The blues aren’t always blue. It’s a veritable color wheel of emotional hues.
There are also a variety of topics about which to sing, but many blues songs fall into one of three general categories:
1. I have a lady and she knows how to rock my world
2. The lady who rocked my world left me and I am sad
3. Hey, ladies … forget these other fellows … I am the greatest
Sprinkled among those you’ll also get the occasional “I like whiskey” songs, the “I’m going to shoot this dude” songs, and the “I was hanging out with the devil at midnight on an empty road” songs. But today, we’re only concerned with category 3 from the above list.
Muddy Waters grew up on a plantation in Mississippi. As a teen, he sold his family’s last horse, gave half the money to his grandmother, and with the remainder, bought himself his first guitar. By 1941, when ethnomusicologist Alan Lomax came to town to record some country blues artists for the Library of Congress, Waters was pretty darn good. After hearing himself on the recordings, Waters thought, “Hey, I sound just like the guys on the jukebox,” and decided to go pro. In Sweet Home Chicago.
After gigging around town for a while, Waters knew he needed an electric guitar. His acoustic couldn’t cut through the crowd noise in clubs, and besides, he wasn’t out in the country anymore, and he no longer wanted to play sad blues songs about life on the plantation. Waters now lived in a vibrant city filled with electricity and neon and noise and he wanted his music to reflect that.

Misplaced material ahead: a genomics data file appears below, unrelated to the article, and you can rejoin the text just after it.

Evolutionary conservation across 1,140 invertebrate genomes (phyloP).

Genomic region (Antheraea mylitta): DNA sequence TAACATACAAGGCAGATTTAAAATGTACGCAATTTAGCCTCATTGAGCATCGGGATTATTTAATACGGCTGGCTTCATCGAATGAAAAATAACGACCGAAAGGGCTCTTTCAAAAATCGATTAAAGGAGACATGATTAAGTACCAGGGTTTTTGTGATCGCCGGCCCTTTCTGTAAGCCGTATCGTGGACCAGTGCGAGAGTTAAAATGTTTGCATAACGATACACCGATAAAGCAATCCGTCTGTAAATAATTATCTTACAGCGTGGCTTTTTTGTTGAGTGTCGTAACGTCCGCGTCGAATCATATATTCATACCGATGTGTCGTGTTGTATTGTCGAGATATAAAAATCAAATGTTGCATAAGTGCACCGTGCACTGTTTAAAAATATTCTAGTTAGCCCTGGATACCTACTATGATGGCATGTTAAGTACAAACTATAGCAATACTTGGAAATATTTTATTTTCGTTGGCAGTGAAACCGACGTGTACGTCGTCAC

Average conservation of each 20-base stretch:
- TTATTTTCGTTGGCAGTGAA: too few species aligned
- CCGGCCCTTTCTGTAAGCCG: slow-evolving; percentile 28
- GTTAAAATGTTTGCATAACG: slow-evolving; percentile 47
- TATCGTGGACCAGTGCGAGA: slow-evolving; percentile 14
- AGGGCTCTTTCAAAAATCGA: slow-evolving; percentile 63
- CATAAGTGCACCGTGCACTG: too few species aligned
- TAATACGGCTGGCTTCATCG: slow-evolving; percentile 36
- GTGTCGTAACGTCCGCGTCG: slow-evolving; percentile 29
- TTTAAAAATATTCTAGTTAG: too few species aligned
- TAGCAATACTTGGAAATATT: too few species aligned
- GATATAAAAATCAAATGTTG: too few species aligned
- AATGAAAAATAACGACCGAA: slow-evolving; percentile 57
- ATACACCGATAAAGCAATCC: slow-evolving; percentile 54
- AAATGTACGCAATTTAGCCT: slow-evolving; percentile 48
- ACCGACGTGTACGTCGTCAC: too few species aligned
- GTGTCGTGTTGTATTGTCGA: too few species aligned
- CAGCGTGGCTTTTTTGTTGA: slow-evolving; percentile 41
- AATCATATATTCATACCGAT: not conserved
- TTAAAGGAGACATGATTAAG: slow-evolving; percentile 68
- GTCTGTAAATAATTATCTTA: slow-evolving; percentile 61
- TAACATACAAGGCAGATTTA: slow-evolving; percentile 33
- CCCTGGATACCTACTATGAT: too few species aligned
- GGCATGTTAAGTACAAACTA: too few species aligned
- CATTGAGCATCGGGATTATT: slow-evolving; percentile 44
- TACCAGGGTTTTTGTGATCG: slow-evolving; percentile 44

By the late 1940’s, he was a star in Chicago. By the mid-1950’s, he was a star all over America.
In the spring of 1955, new kid on the block Bo Diddley released a track called “I’m A Man,” inspired by one of Muddy’s songs from the previous year titled “Hoochie Coochie Man.” Waters decided to answer back immediately and wrote “Manish Boy,” a slow, stripped down, raw blues song whose lyrics suggested that if the ladies wanted a real man they should come to the older, more experienced Muddy and forget about the man-boy Diddley.
Released in the summer of 1955, “Manish Boy” went Top 5 on the R&B chart and became a cornerstone in the blues canon. Waters toured the UK for the first time a couple of years after this and helped launch a blues boom that would last throughout the 1960’s.
School’s in session. So get ready for a spelling lesson … with Muddy Waters.
[Note: you’ll see the song spelled both “Manish” and “Mannish” but I’m going with the spelling on the original single]